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A Gift of a Cervical Cancer-Free Life

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A Gift of a Cervical Cancer-Free Life

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Very few types of cancer are preventable. Luckily, the prevention of cervical cancer by vaccination is the new mantra.

Medically reviewed by

Dr. Sneha Kannan

Published At June 10, 2020
Reviewed AtAugust 22, 2023

Introduction:

The belief that women do not indulge in any sort of sexual activity at a young age is a myth. Every passing year has seen an exponential increase in the number of teenagers becoming sexually active at a very young age. According to the National Health and Family Welfare data, the average age for first sexual activity in India is 19 years. Though there is no national body that collects data on premarital sexual activity among Indians, various surveys conducted by some independent bodies suggest that as high as six to 15 percent of adolescents are involved in sexual activity. Almost one in three women admit to having been involved in sexual activity before reaching the age of 18. One in ten girls have had a sexual experience of some kind before even turning 15.

With no proper sexual education in the school curriculum, easy and early access to pornography, rampant illegal child marriages, and in general, the taboo associated with sex in the culture, the situation seems to be only worsening. Other than being of deep moral and ethical concern, the dangers are nothing less than an epidemic. Sexual activity at this tender age brings with it loads of psychological and health-related burdens. This is seen in the form of rising sexually transmitted diseases among adolescents, teenage pregnancies, and illegal abortions. Most sexually transmitted diseases are amenable to cure, but unfortunately, many are lifelong afflictions. One of the most disastrous consequences of early sexual activity, coupled with multiple sexual partners, is cervical cancer.

What Causes Cervical Cancer?

Many people are unaware that 90 percent of cervical cancer cases are caused by sexually transmitted Human papillomavirus (HPV). Although the majority of HPV infections do not cause symptoms or disease and resolve spontaneously, persistent infection with high-risk HPV strains may result in cervical cancer. Cervical cancer is responsible for the death of almost 60 to 70 thousand women every year in India. There are 12 high-risk HPV types recognized by the International Agency for Research that can cause cancers in humans, which include types 16, 18, 31, 33, 35, 39, 45, 51, 52, 56, 58, and 59.

In addition to cervical cancer, HPV infection is also implicated in the causation of genital warts, and cancer of the anus, oropharynx, vulva, vagina, and penis. It is estimated HPV-16 and 18 are the main cause of almost 40 percent of vulvar cancers and all anal cancers.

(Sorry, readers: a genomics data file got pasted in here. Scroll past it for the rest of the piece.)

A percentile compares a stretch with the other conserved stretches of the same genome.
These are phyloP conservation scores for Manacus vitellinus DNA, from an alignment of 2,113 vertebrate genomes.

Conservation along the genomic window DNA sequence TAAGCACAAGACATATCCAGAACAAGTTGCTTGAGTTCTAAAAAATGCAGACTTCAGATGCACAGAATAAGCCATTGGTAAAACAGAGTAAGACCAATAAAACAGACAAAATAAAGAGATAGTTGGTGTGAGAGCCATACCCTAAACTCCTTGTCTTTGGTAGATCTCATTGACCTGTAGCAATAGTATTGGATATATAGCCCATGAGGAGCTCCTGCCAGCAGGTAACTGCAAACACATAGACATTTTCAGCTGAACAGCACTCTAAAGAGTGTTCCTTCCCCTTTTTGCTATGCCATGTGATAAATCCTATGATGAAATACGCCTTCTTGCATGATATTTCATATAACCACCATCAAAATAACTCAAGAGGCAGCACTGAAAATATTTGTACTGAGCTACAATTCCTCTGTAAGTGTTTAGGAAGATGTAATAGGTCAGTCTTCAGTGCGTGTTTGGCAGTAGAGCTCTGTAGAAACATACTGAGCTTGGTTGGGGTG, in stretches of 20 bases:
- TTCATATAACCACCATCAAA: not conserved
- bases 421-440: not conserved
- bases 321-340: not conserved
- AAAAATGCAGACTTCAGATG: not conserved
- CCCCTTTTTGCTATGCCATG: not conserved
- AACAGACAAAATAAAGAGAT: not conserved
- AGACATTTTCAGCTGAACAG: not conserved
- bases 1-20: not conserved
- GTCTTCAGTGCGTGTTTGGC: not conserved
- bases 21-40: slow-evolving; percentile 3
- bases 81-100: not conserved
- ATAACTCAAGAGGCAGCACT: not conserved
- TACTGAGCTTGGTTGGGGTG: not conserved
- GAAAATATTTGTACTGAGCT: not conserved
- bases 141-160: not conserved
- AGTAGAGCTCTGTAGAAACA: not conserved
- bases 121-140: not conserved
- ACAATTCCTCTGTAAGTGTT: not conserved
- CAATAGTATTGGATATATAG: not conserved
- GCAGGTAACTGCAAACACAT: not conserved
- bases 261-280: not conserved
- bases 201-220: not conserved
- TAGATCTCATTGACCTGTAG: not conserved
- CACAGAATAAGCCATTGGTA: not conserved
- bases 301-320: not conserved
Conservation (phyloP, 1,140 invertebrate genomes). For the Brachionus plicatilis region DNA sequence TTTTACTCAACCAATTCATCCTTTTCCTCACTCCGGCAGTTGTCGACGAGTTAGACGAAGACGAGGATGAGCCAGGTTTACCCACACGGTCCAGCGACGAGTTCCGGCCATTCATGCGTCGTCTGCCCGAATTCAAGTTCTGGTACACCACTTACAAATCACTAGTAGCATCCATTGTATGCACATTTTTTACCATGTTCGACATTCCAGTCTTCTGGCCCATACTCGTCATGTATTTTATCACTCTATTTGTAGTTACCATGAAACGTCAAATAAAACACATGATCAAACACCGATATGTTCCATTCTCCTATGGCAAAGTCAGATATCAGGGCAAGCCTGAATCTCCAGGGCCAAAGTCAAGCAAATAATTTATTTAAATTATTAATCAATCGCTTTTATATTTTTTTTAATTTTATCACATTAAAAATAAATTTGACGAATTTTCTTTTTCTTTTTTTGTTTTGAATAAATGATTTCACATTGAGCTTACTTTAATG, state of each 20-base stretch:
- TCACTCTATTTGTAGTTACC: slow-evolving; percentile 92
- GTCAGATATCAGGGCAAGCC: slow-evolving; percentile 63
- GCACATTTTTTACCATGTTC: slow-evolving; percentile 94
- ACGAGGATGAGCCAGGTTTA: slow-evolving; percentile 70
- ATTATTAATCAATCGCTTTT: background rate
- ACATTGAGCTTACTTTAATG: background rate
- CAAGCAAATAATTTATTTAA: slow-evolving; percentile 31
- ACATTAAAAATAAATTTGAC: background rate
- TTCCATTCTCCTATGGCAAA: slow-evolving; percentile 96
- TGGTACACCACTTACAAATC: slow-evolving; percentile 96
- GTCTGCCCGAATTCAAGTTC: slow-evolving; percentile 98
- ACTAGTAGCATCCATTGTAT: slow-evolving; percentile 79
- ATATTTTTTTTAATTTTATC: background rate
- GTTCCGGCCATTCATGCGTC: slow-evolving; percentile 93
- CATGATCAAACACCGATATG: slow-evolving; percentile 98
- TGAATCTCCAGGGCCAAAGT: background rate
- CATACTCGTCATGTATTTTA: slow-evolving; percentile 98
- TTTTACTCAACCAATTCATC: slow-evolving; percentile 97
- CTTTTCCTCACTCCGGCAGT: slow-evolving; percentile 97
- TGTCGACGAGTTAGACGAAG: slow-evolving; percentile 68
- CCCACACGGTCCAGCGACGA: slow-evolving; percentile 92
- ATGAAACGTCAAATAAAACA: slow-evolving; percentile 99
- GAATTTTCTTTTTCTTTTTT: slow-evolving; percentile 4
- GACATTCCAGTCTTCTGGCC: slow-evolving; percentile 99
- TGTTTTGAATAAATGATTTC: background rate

Can HPV Infections Be Prevented?

Fortunately, HPV infection and consequently, cervical cancer can be prevented. HPV infections decrease through abstinence, older age at first sexual activity, lifetime mutual monogamy, and barrier contraception methods like condoms. None of these methods, however, is guaranteed protection.

After years of research, in 2006 and 2007, two vaccines were introduced in the market against HPV infection:

  1. A quadrivalent vaccine, HPV-9 was directed against HPV-16,18, 6, and 11.

  2. A bivalent vaccine was directed against HPV-16 and 18.

This started a new chapter in the primary prevention of cervical cancer. A new vaccine Gardasil 9 is also approved by the United States FDA (Food and Drug Administration), which protects against nine strains of HPV. This is not available in India yet.

When and How to Vaccinate?

It is recommended that cervical cancer vaccines should be administered mainly before the beginning of sexual activity, that is before the initial exposure to HPV infection. Given the decreasing age at first sexual activity, the CDC (Centre for Disease Control and Prevention) and WHO (World Health Organization) recommend vaccination between the ages of 9 and 12.

People may think that 11 years of age is too early to vaccinate as many children do not become sexually active for several more years, but vaccinating preteens helps to take the guesswork out of figuring out when a child will become sexually active. The vaccine also is more effective in immunizing against HPV when it is given to younger girls. Girls who are vaccinated before the age of 15 may need only two vaccine shots in contrast to older girls who need a standard three-shot vaccination.

The Indian Academy of Pediatrics Committee on Immunization (IAPCOI) recommends offering the HPV vaccine to all females who can afford the vaccine. Australia has been one of the leading countries in implementing public health programs for the prevention of HPV, being among the first to introduce a National HPV Vaccination Programme for girls and young women. More than 50 countries already have it in their national immunization schedule. The vaccine is given as a deep intramuscular injection, generally three shots at 0, 2, and 6 months. The vaccine is so far not recommended for boys in India.

Girls aged 13 to 26 who have not received it earlier can also take the vaccination. The vaccination can also be beneficial for sexually active females to a certain extent because some of the sexually active young women are usually infected with all the HPV types that can be prevented by the vaccines. Therefore, most young women could still get protection by getting vaccinated. For women aged more than 26 years, screening and early detection by PAP test or PAP smear is the key to prevention, though some studies do suggest the benefit of vaccination even up to the age of 40 years.

What Are the Safety Concerns of Vaccination?